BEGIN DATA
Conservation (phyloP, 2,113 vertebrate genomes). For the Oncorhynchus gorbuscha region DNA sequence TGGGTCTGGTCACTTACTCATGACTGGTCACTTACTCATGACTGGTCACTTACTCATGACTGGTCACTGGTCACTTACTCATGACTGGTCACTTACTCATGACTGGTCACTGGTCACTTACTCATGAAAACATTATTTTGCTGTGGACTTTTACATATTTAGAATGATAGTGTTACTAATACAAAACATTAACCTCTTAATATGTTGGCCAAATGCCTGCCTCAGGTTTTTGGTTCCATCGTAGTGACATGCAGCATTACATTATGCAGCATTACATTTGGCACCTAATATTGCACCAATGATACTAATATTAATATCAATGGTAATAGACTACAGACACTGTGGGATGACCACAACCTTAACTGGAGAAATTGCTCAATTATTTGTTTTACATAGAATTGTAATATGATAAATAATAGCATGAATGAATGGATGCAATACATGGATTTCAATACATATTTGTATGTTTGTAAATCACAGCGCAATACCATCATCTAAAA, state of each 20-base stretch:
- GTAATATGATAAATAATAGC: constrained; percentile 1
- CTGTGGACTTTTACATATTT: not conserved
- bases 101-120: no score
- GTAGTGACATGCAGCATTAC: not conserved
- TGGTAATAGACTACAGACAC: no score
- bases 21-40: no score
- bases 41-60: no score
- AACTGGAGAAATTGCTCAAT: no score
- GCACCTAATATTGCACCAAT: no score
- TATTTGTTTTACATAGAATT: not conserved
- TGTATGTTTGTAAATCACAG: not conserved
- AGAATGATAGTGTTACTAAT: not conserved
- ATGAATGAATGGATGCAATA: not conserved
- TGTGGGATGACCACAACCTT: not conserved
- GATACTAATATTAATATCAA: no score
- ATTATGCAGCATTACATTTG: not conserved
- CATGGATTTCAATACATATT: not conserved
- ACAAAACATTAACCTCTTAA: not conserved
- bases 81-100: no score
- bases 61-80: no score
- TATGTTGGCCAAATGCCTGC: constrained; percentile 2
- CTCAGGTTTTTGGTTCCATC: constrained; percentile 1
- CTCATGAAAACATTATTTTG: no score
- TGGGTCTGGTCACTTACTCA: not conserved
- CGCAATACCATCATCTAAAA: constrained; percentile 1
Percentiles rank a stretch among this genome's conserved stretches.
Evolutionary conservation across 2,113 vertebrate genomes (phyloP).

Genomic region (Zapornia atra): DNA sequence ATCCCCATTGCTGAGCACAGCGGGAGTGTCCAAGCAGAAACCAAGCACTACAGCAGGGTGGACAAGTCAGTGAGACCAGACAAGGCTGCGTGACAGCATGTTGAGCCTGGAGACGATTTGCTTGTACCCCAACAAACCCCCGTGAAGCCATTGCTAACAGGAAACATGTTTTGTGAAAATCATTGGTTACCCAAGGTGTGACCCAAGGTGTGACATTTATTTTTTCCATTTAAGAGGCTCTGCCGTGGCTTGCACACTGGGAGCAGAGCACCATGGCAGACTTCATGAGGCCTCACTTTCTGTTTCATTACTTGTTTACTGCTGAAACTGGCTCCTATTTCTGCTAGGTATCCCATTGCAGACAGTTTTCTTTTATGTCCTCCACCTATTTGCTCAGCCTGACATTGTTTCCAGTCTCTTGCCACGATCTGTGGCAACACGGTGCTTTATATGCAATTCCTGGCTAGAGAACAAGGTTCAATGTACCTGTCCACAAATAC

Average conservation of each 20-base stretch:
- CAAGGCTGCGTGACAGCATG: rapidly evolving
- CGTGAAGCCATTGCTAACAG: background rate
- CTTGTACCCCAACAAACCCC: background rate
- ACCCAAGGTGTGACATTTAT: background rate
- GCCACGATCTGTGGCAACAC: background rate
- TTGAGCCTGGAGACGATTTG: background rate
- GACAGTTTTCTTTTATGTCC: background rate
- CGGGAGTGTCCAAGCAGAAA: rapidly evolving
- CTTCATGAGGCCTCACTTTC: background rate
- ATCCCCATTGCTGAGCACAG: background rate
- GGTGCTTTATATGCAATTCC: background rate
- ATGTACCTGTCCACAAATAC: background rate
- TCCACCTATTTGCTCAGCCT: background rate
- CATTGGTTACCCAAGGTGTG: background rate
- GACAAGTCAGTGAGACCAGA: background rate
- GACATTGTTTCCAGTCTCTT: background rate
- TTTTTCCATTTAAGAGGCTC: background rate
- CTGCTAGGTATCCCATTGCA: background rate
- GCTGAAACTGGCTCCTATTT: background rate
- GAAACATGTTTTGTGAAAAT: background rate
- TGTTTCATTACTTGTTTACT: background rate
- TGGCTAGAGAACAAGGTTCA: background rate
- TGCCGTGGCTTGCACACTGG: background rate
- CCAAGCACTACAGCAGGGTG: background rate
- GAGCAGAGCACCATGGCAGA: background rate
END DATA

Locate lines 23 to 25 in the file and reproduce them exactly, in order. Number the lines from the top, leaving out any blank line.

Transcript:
- CTCAGGTTTTTGGTTCCATC: constrained; percentile 1
- CTCATGAAAACATTATTTTG: no score
- TGGGTCTGGTCACTTACTCA: not conserved